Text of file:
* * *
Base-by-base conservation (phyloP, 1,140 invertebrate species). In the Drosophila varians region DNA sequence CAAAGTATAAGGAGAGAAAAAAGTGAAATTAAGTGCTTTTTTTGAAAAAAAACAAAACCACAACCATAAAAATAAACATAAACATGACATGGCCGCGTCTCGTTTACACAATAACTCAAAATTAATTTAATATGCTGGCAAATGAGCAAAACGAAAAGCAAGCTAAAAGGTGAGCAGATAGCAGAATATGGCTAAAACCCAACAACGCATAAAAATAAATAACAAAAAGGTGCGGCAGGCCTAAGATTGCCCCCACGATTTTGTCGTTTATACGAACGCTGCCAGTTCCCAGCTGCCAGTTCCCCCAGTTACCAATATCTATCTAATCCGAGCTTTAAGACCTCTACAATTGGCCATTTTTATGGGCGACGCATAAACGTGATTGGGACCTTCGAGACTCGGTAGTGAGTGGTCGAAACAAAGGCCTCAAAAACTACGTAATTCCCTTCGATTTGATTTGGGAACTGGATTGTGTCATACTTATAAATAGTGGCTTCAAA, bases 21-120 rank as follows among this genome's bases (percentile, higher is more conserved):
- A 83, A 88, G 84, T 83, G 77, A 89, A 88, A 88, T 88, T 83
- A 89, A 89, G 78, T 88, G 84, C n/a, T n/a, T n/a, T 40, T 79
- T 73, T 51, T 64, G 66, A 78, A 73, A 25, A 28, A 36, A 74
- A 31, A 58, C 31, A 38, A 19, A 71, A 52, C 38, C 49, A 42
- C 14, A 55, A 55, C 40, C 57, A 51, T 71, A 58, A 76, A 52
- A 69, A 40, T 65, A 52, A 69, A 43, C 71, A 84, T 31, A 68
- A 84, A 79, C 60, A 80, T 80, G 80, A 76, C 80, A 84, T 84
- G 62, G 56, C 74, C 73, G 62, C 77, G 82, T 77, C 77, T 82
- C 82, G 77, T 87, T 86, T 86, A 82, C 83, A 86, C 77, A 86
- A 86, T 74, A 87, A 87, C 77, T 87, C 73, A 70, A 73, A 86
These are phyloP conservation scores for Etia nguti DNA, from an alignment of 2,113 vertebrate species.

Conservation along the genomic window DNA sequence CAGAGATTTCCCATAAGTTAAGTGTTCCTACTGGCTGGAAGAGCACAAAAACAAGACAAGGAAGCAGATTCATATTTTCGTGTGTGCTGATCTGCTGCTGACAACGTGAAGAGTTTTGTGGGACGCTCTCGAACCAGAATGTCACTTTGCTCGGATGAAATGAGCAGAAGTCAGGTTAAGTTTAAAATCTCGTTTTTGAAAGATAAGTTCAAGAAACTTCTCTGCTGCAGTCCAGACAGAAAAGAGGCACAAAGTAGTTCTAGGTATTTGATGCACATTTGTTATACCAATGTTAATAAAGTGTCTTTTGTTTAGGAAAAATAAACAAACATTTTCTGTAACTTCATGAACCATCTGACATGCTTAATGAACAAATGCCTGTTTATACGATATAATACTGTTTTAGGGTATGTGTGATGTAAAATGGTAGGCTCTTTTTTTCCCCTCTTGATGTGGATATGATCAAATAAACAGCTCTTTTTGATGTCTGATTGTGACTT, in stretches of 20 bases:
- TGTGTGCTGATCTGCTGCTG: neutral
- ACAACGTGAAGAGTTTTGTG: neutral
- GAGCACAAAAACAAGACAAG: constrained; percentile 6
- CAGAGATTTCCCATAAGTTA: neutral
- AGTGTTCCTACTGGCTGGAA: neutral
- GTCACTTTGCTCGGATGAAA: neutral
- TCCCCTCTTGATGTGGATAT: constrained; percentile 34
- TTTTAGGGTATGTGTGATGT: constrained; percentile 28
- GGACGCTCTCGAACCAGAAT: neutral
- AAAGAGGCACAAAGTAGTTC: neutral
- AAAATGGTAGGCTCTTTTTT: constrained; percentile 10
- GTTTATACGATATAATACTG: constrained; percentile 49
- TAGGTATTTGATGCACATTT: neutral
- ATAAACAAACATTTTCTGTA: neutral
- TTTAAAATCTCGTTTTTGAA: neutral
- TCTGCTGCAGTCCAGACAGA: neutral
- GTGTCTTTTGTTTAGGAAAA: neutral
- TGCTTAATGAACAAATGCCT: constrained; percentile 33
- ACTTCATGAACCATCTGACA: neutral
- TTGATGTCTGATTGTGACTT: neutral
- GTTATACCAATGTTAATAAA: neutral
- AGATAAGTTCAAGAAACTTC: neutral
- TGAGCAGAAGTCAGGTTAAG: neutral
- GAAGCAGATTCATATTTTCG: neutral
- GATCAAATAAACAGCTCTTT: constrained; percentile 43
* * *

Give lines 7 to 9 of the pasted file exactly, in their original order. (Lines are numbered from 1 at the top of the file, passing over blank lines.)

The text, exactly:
- A 69, A 40, T 65, A 52, A 69, A 43, C 71, A 84, T 31, A 68
- A 84, A 79, C 60, A 80, T 80, G 80, A 76, C 80, A 84, T 84
- G 62, G 56, C 74, C 73, G 62, C 77, G 82, T 77, C 77, T 82